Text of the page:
The Jackson County Board of Education is asking the state to not penalize the school system’s BEP funding if the student population drop.
The board unanimously approved the Hold Harmless BEP resolution Monday night, which ensures BEP funding is at least the same amount as the previous school year. Director of Schools Kristy Brown said BEP state funding is the school’s largest source of capitol.
“We have been fortunate not to have a significant loss of enrollment even under the circumstances we are in,” Brown said. “But, in the case that we were to loss students, then something like this would be significant.”
Brown said the resolution will be sent to state government officials and the department of education for review. Brown said the resolution is a local movement with other director of schools in the Upper Cumberland to guarantee stable funding.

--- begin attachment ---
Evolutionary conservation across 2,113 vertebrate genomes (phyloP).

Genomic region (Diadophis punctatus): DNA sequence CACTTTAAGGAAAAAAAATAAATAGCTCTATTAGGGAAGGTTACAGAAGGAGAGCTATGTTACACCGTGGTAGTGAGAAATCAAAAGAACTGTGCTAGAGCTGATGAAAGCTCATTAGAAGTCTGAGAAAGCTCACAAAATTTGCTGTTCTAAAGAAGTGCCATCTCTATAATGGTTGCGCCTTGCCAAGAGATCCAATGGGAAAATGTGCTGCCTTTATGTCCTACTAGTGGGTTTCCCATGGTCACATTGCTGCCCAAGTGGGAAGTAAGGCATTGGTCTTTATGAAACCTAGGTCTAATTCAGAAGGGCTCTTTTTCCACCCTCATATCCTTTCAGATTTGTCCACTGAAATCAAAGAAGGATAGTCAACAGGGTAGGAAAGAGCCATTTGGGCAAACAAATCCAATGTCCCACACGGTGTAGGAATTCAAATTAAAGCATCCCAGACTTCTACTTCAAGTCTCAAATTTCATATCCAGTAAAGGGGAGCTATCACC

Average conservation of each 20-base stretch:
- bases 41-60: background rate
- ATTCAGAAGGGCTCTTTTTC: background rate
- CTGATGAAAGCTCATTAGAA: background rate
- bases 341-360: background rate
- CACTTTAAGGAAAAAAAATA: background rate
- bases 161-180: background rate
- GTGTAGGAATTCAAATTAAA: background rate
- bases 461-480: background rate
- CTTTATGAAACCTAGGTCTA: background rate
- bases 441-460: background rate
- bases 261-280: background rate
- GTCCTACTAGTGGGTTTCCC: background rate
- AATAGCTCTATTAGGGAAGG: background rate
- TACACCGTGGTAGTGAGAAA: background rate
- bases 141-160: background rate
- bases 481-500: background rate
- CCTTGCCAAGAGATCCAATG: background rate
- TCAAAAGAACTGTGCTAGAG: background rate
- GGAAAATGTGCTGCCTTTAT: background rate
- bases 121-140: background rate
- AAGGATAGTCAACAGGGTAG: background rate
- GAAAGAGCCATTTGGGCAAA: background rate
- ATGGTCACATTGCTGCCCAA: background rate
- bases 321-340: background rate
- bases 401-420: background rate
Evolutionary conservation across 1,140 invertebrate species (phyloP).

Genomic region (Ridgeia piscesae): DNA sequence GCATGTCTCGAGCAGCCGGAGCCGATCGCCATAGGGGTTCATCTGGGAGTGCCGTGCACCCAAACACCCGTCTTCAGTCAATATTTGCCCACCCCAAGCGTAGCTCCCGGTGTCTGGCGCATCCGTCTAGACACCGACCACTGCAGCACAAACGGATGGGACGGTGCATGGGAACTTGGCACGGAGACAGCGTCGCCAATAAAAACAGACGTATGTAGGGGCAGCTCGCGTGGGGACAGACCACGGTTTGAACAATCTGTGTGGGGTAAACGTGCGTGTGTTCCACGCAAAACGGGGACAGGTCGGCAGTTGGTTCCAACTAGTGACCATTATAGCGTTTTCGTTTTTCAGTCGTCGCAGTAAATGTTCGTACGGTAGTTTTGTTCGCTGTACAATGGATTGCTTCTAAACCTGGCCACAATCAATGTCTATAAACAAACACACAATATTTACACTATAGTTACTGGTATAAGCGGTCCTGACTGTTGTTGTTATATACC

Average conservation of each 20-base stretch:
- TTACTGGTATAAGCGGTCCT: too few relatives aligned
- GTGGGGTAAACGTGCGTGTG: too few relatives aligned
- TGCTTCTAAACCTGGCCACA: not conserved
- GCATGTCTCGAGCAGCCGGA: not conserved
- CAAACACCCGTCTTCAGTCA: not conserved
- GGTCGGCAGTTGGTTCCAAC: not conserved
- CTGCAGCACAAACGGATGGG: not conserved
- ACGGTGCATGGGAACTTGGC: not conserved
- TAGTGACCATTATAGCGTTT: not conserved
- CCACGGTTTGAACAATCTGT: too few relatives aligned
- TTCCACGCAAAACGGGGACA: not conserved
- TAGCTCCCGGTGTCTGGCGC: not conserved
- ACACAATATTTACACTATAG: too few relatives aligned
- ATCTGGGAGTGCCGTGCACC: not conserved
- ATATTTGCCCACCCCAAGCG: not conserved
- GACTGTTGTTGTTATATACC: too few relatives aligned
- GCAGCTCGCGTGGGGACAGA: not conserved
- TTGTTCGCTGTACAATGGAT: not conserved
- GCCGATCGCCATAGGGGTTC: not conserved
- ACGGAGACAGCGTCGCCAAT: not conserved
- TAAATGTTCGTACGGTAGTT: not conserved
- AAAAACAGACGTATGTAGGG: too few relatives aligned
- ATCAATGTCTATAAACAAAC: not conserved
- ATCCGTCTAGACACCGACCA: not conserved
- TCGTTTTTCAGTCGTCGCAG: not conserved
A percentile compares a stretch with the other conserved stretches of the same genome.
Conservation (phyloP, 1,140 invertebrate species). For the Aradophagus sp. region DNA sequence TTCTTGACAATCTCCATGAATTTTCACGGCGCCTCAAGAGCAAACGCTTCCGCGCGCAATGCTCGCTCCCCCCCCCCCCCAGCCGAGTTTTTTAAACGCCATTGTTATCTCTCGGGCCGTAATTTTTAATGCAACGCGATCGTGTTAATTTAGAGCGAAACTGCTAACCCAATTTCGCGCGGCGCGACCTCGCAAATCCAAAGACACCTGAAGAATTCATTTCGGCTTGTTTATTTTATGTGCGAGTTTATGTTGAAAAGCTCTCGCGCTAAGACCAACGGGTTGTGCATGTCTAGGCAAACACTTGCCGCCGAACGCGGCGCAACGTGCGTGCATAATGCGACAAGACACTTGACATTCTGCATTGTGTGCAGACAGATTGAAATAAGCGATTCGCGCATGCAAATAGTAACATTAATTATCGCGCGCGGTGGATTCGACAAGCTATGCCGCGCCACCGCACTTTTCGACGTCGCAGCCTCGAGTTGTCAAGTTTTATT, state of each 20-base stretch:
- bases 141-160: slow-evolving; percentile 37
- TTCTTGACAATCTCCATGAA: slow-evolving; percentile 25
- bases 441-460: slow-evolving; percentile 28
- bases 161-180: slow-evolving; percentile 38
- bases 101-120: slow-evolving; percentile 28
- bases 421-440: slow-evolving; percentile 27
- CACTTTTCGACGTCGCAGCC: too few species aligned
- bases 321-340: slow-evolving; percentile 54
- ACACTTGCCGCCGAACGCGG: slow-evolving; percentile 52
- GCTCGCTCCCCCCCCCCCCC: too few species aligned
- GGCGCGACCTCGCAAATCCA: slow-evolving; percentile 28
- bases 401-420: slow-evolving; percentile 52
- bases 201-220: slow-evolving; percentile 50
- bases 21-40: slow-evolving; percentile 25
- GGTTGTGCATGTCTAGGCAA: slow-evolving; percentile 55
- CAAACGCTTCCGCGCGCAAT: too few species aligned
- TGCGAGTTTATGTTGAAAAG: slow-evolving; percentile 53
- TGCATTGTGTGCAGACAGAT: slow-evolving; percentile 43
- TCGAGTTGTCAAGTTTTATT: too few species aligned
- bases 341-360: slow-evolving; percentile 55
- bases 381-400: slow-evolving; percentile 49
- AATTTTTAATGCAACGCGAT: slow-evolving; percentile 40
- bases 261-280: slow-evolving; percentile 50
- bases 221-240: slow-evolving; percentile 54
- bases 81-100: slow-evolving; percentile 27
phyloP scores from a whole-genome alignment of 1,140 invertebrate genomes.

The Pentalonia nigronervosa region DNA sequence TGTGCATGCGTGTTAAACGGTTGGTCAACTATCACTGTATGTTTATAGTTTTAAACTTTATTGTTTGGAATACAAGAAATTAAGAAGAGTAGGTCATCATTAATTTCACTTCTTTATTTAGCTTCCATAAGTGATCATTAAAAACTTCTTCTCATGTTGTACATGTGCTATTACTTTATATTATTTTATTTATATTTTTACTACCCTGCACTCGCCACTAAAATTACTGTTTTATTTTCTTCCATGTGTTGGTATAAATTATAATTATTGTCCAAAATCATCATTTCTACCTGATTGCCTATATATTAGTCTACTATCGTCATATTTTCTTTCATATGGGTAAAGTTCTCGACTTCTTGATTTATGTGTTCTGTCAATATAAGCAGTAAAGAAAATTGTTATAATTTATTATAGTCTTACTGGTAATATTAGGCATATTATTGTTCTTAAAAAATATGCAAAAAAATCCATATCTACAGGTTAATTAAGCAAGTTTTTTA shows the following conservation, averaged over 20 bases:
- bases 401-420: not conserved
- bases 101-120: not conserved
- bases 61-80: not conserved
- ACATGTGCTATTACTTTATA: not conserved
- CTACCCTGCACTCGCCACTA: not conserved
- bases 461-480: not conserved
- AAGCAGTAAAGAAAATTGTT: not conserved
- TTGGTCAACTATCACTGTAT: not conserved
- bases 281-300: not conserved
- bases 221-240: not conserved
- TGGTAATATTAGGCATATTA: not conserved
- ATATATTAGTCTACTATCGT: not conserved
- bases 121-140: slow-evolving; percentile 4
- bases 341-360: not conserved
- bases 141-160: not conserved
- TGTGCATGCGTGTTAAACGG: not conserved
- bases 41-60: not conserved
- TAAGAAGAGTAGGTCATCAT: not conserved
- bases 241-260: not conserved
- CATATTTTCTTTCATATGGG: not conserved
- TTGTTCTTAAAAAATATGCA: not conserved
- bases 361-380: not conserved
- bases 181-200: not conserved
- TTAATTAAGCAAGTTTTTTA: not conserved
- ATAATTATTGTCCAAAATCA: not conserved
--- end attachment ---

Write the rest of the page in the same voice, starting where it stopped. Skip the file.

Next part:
“We have had discussions among directors in the Upper Cumberland. I am sure across the state, as well,” Brown said. “Again, it is a local action made by our school board that emphasizes how important that stabilization in funding is, especially in our small rural districts.”
The resolution states a school system can not receive a lower amount of BEP funding based on a decrease in students. If the student population increases, the school system can gain BEP funding.
“I am going to be sending our resolution to our representatives and legislature,” Brown said. “Also, the state board of education, the department of education and the governor’s office. I want to make sure this happens for our county.”
The Basic Education Program (BEP) is the funding formula through which state education dollars are generated and distributed to Tennessee schools. Brown said even if only 20 students leave the Jackson County School System, funding can take a substantial hit.